December 4, 2015

You May Never Be as Good at Filmmaking as You Want to Be, & That's OK

Filmmaking Expectations
If you care deeply about the craft of filmmaking, chances are that you have incredibly high standards for what makes a "good film." Trying to live up to those standards can be nearly impossible.

In a new video from DSLRguide, Simon Cade talks about that very subject — about why the creative process is inherently fraught with failure and self-doubt — and he offers one simple tip to combat this psychological barrier that all of us face at some point or another. This one is Simon's most personal videos yet, and in my opinion, one of his best. Check it out:

I've been big on the psychology of filmmaking lately, largely because those self-imposed mental barriers seem to be one of the biggest factors in why more people don't actively create. And few psychological barriers are as difficult to overcome as "the gap," the one between your expectations and your reality. No one else has summed up this dilemma quite as well as Ira Glass, host of This American Life.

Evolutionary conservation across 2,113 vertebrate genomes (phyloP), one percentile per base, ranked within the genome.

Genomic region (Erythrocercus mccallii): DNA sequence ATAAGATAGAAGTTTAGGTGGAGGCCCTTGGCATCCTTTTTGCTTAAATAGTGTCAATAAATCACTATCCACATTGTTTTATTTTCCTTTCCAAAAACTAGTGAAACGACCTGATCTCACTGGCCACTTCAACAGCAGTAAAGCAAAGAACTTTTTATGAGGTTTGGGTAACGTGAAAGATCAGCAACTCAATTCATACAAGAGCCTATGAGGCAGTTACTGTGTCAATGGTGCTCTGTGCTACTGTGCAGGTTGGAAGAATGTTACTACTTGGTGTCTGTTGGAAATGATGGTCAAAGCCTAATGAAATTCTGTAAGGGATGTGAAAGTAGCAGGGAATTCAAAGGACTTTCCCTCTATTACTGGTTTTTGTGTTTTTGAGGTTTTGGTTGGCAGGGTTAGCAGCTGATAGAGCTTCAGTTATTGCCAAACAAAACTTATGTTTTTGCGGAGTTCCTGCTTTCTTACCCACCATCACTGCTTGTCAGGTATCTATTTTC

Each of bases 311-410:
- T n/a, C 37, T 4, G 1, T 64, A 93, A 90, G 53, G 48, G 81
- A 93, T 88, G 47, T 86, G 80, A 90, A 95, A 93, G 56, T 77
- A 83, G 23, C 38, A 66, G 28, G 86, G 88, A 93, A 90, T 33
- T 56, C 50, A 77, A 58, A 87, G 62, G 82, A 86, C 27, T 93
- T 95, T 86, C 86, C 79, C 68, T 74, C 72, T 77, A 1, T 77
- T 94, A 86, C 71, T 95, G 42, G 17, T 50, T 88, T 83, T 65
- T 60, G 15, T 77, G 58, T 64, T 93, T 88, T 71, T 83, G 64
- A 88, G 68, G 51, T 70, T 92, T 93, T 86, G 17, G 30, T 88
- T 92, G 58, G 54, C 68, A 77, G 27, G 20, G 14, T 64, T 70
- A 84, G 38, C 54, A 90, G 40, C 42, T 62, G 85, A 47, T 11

For me personally, I love watching the work of Sven Nykvist or Gordon Willis, or any of the world's finest cinematographers for that matter. But afterwards, there's always a small part of me that thinks it would be pointless to go out and shoot something that I know won't be 1/10th as beautiful or meaningful as what they created.